However, we think producers can also mitigate this social risk. First, ongoing premiumization—that is, consumers willing to pay up for higher-quality beverages—can offset lost volumes with higher prices. Second, investments in nonalcoholic beverages, such as energy drinks and kombucha, as well as no- or low-alcohol versions of beers, wine, and spirits, can match changing preferences while taking advantage of alcohol producers’ strong existing relationships with retailers and distributors. For us, simply avoiding investing in alcohol producers ignores these offsetting factors that arguably contribute to a company’s sustainability.
Tobacco companies have similarly been a poster child for many exclusion-minded investors. Sustainalytics sees similar social risk for tobacco producers given the products’ severe adverse health effects and addictiveness. And this has had financial implications; partly owing to regulatory pressure and broader education about health effects, smoking prevalence has declined dramatically. But perhaps surprisingly, country-level differences and population growth mean that the number of smokers still grew 2% to more than 1.5 billion people in 2019.
Still, when it comes to higher taxes and regulation, it’s a question of “when” not “if.” But we think that companies can take some steps to manage the risk. First, producers have invested heavily in cigarette alternatives. The industry argues these are less harmful, though interpretations of the scientific evidence have been mixed. Regulation will probably come for these alternatives, too, but likely faces a longer timeline.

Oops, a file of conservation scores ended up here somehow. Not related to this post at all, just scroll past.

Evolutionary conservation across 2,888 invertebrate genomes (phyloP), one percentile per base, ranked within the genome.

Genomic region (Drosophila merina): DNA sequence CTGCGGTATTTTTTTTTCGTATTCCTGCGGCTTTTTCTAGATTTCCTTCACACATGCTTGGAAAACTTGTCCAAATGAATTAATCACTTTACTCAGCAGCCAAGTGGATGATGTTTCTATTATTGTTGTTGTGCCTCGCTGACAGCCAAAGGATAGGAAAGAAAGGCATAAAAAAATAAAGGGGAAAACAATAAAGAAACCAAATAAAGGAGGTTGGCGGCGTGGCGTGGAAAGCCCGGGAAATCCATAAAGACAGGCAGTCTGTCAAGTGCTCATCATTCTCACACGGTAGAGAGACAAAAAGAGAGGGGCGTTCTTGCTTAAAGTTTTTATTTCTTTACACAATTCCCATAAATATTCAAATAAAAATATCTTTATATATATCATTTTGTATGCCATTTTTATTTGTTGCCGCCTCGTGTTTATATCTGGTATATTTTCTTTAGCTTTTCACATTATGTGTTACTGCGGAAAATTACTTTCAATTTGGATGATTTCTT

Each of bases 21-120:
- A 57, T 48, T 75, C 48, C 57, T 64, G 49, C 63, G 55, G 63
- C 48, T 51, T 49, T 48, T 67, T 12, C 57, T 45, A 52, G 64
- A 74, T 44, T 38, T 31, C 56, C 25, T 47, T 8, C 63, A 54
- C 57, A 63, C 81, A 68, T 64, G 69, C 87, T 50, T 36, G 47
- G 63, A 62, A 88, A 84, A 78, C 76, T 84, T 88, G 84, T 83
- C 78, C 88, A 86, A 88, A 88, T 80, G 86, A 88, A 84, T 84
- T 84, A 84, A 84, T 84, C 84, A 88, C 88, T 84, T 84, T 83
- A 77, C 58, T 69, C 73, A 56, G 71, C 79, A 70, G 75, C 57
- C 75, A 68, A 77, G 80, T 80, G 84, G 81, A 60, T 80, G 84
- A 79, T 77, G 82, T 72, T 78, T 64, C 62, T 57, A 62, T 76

Second, efforts to reduce prevalence have also entrenched existing producers. Consumers are brand-loyal, particularly in premium price segments, supporting an intangible asset rarely found in other consumer industries and that helps pass on externalities to consumers. In all, while tobacco producers are members of nearly every exclusionary investment list, they boast wide moats and only medium ESG risk according to Sustainalytics.
Beyond alcohol and tobacco, we’ve also seen even more industries that have started to become associated with traditional “sin” concerns, including video games and cannabis. Here, addiction is increasingly a focus for regulators, consumers, and investors.
Video game addiction remains debated. More than 10% of gamers report spending more than 20 hours per week playing, fueling addiction concerns. However, evidence of social damage akin to that created by alcohol and gambling addiction is lacking. Thus, we view major regulation on video games as unlikely overall.
Depending on whom you ask, cannabis is either about as harmless as a beer, or is a worrisome gateway drug. But when it comes to ESG risks, it matters little as restrictions are already as heavy as tobacco’s. Given long illicit and short legal histories in Canada and some U.S. states, it’s no surprise that any legalization came with comprehensive restrictions. And because of a historical association with criminal elements, we expect strict testing, restrictions, and tracking to remain in place.
Additionally, taxes are already very high in legal markets. Any further increase in taxes could push demand back into the black market. Thus, we see low risk for even higher taxes or meaningfully stricter regulation.
Ultimately, while there are ESG risks to consider in any potential investment, a purely exclusionary approach to “sin” stocks would exclude attractive current opportunities in alcohol, tobacco, video games, and cannabis, where market prices diverge sharply from our fair value estimates. These include:
Kristoffer Inton does not own (actual or beneficial) shares in any of the securities mentioned above. Find out about Morningstar’s editorial policies.